As many of you will know this week is mental health awareness week. I’ve been pondering on what to say and came across the below whilst stumbling through my hard drive last night looking for my CV. The below letter was written to be submitted to the ‘Recovery letters’, part of a collection of letters written by those who have had mental health issues to those currently suffering. All start with ‘Dear you’. It seems well timed not only for this week generally but for me personally at the moment to remind myself that whatever is going on for me i showed up when it was hardest to and i continue to show up every day and i should be very proud of the work I’ve done to do that.
For more information on the Recovery Letters you can check out the website on: http://therecoveryletters.com/how-it-all-started
You will most likely have already been told on numerous occasions that ‘it will pass’, it will ‘get better’ or that ‘you will survive this’. If you’re anything like me you’ll find these kind of platitudes annoying, you’ll think ‘don’t tell me i’ll get through it, how can you possibly know that?’. You may, like me, find these phrases condescending, like your grief is something to wade through until you reach a definitive end point, the holy grail of sanity and insight that could only be obtained through mental torture. You may already know that the likelihood is that you will get better, you’ve probably seen the posters of celebrities sharing their stories and notifications bursting onto your newsfeed of people who have been and conquered depression. You may know it, but you may not feel it. We talk about ‘fighting’ depression but in doing so we lose sight of how well armed our opponent is, how well equipped our nemesis stands with our inner thoughts of self loathing and anger. Depression is fluent in your Achilles heel and will twist your own words until they boomerang back to you, battered and bitter and bruised.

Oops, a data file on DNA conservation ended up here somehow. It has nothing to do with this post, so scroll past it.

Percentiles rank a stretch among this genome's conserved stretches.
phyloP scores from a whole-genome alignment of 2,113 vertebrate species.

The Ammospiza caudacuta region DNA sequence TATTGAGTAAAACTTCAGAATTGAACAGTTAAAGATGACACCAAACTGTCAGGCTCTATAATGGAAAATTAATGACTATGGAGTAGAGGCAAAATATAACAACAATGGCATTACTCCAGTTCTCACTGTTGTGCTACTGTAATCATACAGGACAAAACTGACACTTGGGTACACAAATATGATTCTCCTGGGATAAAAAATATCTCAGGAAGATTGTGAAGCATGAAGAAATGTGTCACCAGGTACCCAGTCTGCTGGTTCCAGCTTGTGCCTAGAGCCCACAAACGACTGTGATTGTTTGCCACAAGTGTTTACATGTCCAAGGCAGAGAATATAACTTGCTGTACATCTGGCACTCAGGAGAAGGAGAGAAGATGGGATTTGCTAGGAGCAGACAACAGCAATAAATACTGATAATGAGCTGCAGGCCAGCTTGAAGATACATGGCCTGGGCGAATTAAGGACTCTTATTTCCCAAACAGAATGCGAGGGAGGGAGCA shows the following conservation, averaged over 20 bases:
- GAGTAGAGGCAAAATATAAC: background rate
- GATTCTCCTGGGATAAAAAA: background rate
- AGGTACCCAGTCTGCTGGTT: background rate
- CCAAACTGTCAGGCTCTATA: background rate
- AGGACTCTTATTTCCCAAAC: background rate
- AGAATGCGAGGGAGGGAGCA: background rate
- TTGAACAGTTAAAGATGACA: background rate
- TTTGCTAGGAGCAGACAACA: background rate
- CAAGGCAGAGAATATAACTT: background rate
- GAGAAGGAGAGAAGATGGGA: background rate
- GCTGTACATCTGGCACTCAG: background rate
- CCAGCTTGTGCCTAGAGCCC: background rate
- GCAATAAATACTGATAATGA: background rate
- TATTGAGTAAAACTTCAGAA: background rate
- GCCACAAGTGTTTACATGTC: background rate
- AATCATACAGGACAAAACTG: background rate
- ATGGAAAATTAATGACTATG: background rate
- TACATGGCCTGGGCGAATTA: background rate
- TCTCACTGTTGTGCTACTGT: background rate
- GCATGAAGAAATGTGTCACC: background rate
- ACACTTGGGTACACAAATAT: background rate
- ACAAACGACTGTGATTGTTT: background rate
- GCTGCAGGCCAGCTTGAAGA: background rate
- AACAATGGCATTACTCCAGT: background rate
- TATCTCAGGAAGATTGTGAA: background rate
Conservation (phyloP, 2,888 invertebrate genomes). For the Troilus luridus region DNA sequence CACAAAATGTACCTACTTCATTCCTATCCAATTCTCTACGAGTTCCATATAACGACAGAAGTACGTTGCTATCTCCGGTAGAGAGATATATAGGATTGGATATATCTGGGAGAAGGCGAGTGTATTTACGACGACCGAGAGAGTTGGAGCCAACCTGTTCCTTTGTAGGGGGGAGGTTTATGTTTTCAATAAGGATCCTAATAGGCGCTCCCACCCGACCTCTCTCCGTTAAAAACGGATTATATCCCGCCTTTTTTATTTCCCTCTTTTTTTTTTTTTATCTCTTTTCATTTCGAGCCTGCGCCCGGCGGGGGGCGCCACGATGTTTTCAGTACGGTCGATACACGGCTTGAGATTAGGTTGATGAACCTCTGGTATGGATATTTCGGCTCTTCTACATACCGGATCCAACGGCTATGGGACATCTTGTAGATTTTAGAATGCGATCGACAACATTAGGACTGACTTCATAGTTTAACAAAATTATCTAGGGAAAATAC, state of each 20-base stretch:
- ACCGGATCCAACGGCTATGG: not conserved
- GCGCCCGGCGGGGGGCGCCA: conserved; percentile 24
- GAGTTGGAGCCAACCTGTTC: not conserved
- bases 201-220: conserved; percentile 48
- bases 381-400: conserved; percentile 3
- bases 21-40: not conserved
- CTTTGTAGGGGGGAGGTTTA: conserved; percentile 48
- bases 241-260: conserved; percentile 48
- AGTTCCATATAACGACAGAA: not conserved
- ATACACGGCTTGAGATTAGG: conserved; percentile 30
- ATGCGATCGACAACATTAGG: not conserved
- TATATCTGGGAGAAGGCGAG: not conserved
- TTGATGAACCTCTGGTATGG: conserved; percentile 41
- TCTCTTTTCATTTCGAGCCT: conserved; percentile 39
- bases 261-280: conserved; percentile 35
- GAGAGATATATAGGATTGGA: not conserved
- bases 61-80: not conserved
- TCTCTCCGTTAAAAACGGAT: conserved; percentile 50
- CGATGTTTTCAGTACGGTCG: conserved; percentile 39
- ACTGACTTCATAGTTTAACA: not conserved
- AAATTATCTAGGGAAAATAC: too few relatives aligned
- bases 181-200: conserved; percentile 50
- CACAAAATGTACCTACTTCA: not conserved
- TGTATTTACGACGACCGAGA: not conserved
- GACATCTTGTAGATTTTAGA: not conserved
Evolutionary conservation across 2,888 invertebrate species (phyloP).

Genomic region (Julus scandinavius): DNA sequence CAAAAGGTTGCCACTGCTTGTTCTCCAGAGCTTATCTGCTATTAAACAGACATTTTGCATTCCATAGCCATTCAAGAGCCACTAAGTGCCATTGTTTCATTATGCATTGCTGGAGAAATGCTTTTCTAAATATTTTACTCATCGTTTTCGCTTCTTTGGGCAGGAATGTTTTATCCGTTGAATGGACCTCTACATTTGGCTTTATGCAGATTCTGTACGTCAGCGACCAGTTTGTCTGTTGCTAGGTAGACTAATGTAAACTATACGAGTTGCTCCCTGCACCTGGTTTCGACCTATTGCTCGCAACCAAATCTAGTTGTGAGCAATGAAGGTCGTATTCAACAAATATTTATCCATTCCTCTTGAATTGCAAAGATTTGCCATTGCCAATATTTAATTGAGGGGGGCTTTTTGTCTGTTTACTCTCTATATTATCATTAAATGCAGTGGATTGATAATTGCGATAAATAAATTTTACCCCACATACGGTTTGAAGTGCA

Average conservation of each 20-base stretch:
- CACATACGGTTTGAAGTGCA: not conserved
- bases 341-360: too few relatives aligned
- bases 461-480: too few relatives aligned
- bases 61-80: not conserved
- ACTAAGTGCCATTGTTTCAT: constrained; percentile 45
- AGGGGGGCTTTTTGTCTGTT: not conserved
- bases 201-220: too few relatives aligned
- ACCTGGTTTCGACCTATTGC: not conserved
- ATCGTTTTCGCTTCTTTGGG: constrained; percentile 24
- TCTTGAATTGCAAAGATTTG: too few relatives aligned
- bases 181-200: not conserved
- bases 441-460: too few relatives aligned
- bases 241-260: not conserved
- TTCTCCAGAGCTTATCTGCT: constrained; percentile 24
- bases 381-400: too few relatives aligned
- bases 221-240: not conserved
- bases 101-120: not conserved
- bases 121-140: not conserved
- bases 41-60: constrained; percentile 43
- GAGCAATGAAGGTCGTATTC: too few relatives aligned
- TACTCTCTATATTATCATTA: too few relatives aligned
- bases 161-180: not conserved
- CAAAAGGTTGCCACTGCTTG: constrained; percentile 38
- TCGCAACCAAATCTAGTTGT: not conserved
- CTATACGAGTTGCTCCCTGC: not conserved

So give up the fight, not forever, but for a moment. Depression is exhausting and twisted and it’s ok to say ‘today i don’t want to fight, today i want to stay in bed, or pace the floors, i want to cry and get mad, i want to feel frustrated and defeated, to feel seething and consumed, today i am going to sit with and accept that i feel this way’. It’s not defeat but a very brief truce. Fighting is hard work; it’s keeping calm, trying to do dishes, trying to distract yourself, taking a walk, taking a nap, taking a pill, eating something healthy, eating something. It’s trying to go to bed on time but not too early you can’t sleep, it’s having a bath but not for so long you’re lost in a puddle of your thoughts, it’s mindfulness without too much mind on the fullness in your head. It’s exhausting. So today you can pause the internal monologue and just accept where you are. It feels awful and it’s ok to acknowledge that, you can set aside the pep talks and motivational speeches for today and simply be. You can know that one day it will feel better but right now it doesn’t and that’s frustrating and unfair.
At the same time however, take a moment to acknowledge the fact that you showed up for the day, it could be in the pyjamas that you haven’t washed for weeks with your hair in a mess and fire under your skin but you showed up nonetheless. People may tell you to wash your clothes, clean your hair or meditate but they may not realise you opened your eyes this morning and are still here this afternoon and that’s amazing. You know it will get better but today you are still on your journey and you are learning and growing and whilst it may not feel like it that is succeeding. Don’t berate yourself for things you aren’t doing, the wellness app you didn’t download or the walk you didn’t take. Acknowledge and marvel at the most courageous thing you did today, you stayed.